Resistor RZ is sized to attenuate low-frequency ripple to less than 2% of the voltage amplifier output range. This
value ensures good power factor and low harmonic distortion on the input current. The voltage on the COMP pin
needs to stay above 250 mV to maintain normal operation. If COMP falls below this threshold switching will stop.
The transconductance amplifier small-signal gain is shown in Equation 55:
gm = 50 mS
(55)
The voltage-divider feedback gain is shown in Equation 56:
V
6V
H = REF =
» 0.015
VOUT 390 V
(56)
The value of RZ is calculated as shown in Equation 57:
100mV
100mV
RZ =
=
= 9.52 kW
VRIPPLE ´ H ´ gm 14 V ´ 0.015 ´ 50 mS
(57)
CZ is then set to add 45° phase margin at 1/5th of the line frequency, as shown in Equation 58:
1
1
CZ =
=
= 1.78 mF
fLINE
47Hz
´ 9.52kW
2p ´
´ R Z 2p ´
5
5
(58)
CP is sized to attenuate high-frequency switching noise, as shown in Equation 59:
1
1
Cp =
=
= 770pF
f
45kHz
´ 9.52kW
2p ´ MIN ´ R Z 2p ´
2
2
(59)
Standard values should be chosen for RZ, CZ and CP, as shown in Equation 60 to Equation 62.
R Z = 9.53kW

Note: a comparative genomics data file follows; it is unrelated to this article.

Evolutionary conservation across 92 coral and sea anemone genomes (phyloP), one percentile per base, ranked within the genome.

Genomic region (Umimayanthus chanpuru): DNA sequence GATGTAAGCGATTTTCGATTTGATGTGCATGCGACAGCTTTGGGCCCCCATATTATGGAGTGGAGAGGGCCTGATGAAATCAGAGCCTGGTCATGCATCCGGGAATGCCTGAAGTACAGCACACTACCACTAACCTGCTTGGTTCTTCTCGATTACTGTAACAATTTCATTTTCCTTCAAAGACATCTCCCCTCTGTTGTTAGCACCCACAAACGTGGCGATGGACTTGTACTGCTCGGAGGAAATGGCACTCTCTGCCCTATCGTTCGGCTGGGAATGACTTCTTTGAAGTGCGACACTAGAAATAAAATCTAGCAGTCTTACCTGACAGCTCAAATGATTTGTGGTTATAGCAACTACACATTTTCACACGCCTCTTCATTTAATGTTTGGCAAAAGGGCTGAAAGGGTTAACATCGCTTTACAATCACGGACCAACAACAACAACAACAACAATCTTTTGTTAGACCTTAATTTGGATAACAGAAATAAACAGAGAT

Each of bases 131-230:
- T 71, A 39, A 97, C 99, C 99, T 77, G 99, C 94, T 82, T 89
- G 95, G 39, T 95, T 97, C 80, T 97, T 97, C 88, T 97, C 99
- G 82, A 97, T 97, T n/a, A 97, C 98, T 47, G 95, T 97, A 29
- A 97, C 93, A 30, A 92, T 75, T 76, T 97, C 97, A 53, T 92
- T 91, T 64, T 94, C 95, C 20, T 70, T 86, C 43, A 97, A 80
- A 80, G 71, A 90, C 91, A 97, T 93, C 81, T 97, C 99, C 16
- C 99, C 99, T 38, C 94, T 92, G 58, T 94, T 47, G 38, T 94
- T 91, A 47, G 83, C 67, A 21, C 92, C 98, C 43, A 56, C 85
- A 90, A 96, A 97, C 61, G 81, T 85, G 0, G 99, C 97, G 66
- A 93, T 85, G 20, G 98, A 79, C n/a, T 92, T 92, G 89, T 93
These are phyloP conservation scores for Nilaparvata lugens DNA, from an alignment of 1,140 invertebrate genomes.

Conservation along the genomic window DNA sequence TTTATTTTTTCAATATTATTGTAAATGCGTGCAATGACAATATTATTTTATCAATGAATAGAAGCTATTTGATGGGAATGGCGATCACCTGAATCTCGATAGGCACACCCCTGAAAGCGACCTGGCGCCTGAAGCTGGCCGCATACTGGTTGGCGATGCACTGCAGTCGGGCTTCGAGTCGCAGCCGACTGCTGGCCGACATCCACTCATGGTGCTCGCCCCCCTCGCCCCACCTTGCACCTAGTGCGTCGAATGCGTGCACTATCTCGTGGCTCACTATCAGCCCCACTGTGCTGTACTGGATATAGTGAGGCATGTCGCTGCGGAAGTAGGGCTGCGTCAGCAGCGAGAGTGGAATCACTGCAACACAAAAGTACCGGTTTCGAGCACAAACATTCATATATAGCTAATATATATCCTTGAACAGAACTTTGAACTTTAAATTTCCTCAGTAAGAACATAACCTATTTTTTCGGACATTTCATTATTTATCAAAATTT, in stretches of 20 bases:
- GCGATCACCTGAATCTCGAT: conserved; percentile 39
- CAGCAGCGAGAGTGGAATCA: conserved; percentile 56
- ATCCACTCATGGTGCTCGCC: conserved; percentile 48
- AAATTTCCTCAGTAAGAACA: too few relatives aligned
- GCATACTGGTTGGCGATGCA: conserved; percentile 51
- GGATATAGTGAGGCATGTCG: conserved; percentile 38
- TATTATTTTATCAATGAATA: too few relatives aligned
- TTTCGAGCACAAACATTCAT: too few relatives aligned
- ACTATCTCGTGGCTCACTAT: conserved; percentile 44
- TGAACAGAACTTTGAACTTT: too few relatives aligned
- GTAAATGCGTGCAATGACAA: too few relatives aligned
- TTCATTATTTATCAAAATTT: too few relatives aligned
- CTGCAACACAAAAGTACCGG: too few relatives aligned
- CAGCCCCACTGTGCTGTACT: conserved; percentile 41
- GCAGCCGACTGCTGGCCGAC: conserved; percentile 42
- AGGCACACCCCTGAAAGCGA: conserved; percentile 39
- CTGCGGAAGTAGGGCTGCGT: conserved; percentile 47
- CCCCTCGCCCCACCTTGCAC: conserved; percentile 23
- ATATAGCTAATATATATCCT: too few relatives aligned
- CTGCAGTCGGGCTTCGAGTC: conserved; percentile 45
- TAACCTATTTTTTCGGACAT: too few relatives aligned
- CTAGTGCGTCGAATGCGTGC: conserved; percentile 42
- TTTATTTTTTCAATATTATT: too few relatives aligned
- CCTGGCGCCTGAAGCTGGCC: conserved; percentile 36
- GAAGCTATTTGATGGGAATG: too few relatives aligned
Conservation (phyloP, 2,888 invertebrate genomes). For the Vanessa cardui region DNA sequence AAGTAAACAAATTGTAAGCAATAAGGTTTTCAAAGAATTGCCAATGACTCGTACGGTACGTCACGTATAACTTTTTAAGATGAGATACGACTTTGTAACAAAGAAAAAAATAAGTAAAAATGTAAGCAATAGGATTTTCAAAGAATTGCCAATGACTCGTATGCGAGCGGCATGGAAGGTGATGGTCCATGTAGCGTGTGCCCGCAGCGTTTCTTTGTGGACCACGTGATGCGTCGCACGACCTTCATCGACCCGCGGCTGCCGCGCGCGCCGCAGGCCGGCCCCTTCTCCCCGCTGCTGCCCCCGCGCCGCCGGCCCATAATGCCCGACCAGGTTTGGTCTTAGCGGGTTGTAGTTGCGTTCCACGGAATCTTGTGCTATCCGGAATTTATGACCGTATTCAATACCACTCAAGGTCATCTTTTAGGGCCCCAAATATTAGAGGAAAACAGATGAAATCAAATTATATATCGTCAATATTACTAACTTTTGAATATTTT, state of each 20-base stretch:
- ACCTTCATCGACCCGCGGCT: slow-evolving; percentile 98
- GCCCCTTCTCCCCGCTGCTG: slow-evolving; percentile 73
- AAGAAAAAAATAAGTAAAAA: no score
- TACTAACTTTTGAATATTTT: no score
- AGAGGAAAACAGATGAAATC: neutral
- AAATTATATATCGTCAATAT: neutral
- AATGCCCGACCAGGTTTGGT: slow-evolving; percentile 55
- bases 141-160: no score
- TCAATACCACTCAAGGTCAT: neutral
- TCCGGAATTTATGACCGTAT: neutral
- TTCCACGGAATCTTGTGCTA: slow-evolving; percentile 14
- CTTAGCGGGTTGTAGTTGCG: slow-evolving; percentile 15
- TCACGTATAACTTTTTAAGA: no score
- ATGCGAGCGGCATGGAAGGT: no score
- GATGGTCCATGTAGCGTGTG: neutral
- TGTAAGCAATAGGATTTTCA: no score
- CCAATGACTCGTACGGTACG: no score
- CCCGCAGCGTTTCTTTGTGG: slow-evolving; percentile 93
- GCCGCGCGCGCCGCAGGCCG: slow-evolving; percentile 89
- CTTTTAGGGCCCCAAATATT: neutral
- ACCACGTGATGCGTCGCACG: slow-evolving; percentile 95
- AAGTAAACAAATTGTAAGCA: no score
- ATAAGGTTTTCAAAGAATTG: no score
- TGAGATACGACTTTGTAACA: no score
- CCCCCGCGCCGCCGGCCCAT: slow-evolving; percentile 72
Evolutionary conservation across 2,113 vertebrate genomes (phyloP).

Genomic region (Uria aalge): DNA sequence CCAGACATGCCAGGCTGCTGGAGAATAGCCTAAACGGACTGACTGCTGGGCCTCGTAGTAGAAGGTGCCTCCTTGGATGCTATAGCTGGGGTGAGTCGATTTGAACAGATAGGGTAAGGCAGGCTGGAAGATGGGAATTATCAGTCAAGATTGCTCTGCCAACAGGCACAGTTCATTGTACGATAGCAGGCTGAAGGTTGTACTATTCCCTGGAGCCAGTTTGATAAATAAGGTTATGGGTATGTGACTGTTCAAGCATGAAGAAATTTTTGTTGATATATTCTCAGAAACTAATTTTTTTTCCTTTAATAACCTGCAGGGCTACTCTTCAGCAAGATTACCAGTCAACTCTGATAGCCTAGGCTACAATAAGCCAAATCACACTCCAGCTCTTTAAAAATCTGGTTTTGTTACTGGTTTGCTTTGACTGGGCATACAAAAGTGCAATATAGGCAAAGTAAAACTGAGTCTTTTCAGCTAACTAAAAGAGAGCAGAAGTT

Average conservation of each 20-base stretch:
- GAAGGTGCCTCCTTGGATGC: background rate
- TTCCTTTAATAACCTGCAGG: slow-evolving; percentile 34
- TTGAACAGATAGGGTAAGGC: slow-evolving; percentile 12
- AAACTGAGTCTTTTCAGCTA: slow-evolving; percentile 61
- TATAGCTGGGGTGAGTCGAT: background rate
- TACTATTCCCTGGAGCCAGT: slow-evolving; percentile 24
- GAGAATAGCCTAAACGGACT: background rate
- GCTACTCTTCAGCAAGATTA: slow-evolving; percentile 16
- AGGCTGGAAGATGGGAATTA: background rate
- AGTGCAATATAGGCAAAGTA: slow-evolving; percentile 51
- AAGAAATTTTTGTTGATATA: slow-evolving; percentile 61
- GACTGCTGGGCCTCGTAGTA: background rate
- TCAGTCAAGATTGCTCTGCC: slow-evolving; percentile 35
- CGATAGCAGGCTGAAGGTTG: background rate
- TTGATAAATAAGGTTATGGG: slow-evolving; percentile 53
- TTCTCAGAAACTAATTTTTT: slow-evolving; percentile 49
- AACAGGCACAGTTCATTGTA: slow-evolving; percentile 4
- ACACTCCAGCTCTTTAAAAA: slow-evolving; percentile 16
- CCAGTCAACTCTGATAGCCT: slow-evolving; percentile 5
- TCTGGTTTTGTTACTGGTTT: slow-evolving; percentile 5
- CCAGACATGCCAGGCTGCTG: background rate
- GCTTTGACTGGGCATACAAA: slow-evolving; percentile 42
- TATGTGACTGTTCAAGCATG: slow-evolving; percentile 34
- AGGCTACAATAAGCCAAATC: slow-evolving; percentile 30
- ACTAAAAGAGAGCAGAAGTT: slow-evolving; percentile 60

(60)
CZ = 2.2 mF
(61)
CP = 820pF
(62)
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9.2.3 Application Curves
9.2.3.1 Input Ripple Current Cancellation with Natural Interleaving
Figure 32 through Figure 34 show the input current (CH2), Inductor Ripple Currents (CH3, CH4) versus rectified
line voltage. From these graphs, it can be observed that natural interleaving reduces the overall magnitude of
input (and output) ripple current caused by the individual inductor current ripples.
CH2 = Input Current
CH3 = Phase A Inductor
Current
CH4 = Phase B Inductor
Current
CH2 = Input Current
CH3 = Phase A Inductor
Current
CH4 = Phase B Inductor
Current
Figure 32. Inductor and Input Ripple Current at 85 VRMS at
Peak of Line Voltage
Figure 33. Inductor and Input Ripple Current at 265 VRMS
Input at Peak Line Voltage
CH2 = Input Current
CH4 = Phase B Inductor Current
CH3 = Phase A Inductor Current
Figure 34. Inductor and Input Ripple Current at VIN = 85 VRMS, POUT = 300 W
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9.2.3.2 Brownout Protection
The UCC28064A has a brownout protection that shuts down both gate drives (GDA and GDB) when the VINAC
pin detects that the RMS input voltage is too low. Figure 35.
CH1 = VGDA
CH2 = VGDB
CH3 = VOUT
CH3 = VIN
Figure 35. UCC28064A Response to a Line Brownout Event at 115 VRMS
10 Power Supply Recommendations
The device receives all of its power through the VCC pin. This voltage should be as well regulated as possible